Help, my website’s been hacked! Triage and collecting Indicators of Compromise


For the fourth webinar in the Threat Analysis and Sharing series, Nataliia Onyshchenko, ICT Coordinator for Internews Europe, introduced the tools to use, places to look, and questions to ask when investigating compromised websites. The following highlights some of the guidance Nataliia shared for dealing with the most common attacks experienced by civil society sites.

On discovering an attack:

We often learn about attacks from monitoring systems alerts about high resource consumption, since many attacks – including but not limited to DDoS – manifest as performance problems. Alerts may also arrive from 3rd parties such as the hosting platform. Or your website may just go down! More rarely, we discover malware by chance when conducting routine maintenance. And if you’re a first responder, you will likely be contacted by someone whose website was attacked, in which case you start off with zero information.

There are several important questions to ask at the outset of any investigation. For example, questions about the specific times incidents occurred will be important when analyzing logs further down the line. Other key questions include:

  • What is happening exactly? Errors, timeouts, slow loading times? Can you send a screenshot?
  • What were you doing when the incident occurred? Do you have any idea what might be triggering the problem?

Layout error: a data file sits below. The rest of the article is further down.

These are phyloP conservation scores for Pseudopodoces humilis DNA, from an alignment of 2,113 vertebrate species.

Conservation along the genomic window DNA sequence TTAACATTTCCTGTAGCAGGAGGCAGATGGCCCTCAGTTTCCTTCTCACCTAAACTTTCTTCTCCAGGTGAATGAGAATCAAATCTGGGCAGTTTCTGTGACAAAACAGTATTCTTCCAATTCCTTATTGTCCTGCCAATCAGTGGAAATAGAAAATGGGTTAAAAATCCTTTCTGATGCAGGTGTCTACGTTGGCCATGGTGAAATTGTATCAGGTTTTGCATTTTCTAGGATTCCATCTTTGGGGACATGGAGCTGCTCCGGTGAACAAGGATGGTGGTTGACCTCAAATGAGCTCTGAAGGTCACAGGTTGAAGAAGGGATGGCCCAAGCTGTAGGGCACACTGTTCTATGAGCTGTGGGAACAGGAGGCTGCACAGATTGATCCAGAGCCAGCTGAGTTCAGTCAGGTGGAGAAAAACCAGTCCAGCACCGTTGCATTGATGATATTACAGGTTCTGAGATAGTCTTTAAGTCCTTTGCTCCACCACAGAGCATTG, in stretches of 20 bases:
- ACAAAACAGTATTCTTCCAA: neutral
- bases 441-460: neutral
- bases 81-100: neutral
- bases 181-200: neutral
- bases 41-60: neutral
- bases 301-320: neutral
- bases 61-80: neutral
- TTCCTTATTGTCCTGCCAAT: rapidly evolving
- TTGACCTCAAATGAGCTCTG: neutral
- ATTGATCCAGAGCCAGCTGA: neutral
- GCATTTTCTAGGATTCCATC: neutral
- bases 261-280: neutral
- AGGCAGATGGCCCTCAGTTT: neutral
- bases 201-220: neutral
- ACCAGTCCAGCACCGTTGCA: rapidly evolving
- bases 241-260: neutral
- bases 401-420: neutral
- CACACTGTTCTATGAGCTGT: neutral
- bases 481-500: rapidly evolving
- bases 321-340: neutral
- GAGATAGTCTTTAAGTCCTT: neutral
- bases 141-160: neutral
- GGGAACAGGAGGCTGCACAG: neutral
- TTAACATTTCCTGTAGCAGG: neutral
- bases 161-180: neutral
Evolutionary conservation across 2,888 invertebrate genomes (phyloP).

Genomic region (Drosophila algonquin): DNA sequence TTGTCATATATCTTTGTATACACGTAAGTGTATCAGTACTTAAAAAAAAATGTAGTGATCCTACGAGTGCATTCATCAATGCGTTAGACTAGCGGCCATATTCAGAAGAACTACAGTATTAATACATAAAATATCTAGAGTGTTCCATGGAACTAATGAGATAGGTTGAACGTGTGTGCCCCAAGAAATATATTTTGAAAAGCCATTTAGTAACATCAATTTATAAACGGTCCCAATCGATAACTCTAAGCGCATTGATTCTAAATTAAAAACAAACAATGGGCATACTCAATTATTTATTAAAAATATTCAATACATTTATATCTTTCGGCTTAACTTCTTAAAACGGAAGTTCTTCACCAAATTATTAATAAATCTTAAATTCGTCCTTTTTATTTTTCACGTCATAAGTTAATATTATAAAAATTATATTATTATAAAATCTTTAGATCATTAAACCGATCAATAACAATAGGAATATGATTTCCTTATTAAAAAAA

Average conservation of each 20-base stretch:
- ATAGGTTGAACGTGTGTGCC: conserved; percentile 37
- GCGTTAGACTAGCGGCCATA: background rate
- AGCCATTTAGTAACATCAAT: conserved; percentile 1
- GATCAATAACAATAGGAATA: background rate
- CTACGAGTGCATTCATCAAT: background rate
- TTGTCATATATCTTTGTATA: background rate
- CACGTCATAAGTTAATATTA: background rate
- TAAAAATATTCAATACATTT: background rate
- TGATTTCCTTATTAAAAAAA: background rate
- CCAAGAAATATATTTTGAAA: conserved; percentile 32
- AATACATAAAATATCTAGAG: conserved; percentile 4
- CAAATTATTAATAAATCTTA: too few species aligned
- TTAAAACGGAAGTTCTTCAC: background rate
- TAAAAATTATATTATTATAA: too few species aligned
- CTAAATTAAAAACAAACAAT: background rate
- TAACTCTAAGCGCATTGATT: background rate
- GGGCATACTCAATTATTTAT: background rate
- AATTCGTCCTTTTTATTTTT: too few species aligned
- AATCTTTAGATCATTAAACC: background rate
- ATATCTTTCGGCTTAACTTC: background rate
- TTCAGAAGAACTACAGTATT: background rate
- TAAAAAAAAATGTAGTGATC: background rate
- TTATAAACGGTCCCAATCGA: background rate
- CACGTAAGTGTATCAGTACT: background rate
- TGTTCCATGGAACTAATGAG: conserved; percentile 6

• Is the entire website affected or just a part of it?
  • How long has it been happening? How often does it happen? When did it happen last?
  • If it’s a recurring problem, does it need to be fixed by someone each time? What actions have they taken?
  • Have you changed anything on the website recently (e.g. plugins)? Who would know if something has been changed?
  • Is there another website administrator who wouldn’t want me exploring the system?
  • What steps do you approve for me to take? Can I install things on your system?
  • Is there a specific time slot I should work on your system during (e.g. weekends, night time)?

On sources of information when investigating:

The main sources of information for an investigation are files, logs, processes, cron jobs, and connections (netstat).For more detail on identifying anomalies and useful tools for analysis, see the detailed notes linked below. But often you don’t need to dig very deep or even analyse logs to get to the bottom of an attack! Most NGOs and independent media organizations use CMSs (content management systems) and the most common avenues for compromise are:

  • Poor credential management
  • Outdated login accounts
  • Plugins/components with known vulnerabilities

Because of this, you should start off by simply checking plugins for vulnerabilities and going through user accounts for old/default accounts. And don’t forget to document what you’re doing with screenshots!

On mitigating attacks:

If the compromise has occurred and you know malware is present on your website then the gold standard approach is to ‘burn it down’ and rebuild from scratch with fresh plugins. If this isn’t possible then clean the site with malware scanners and by hand – but you can never be 100% certain that no malware remains.

If an attack is in progress then basic IP blocking can help. And to guard against future attacks, keep your plugins up to date and maintain good account security. You can also put a captcha on your login page to prevent brute force bot attacks from trying to access your admin panel.

Useful resources:

Organizations who are providing support to independent media and human rights groups:

WordPress security plugins:

And for Joomla try 


Cover Image by Khanh Tran / CC by 4.0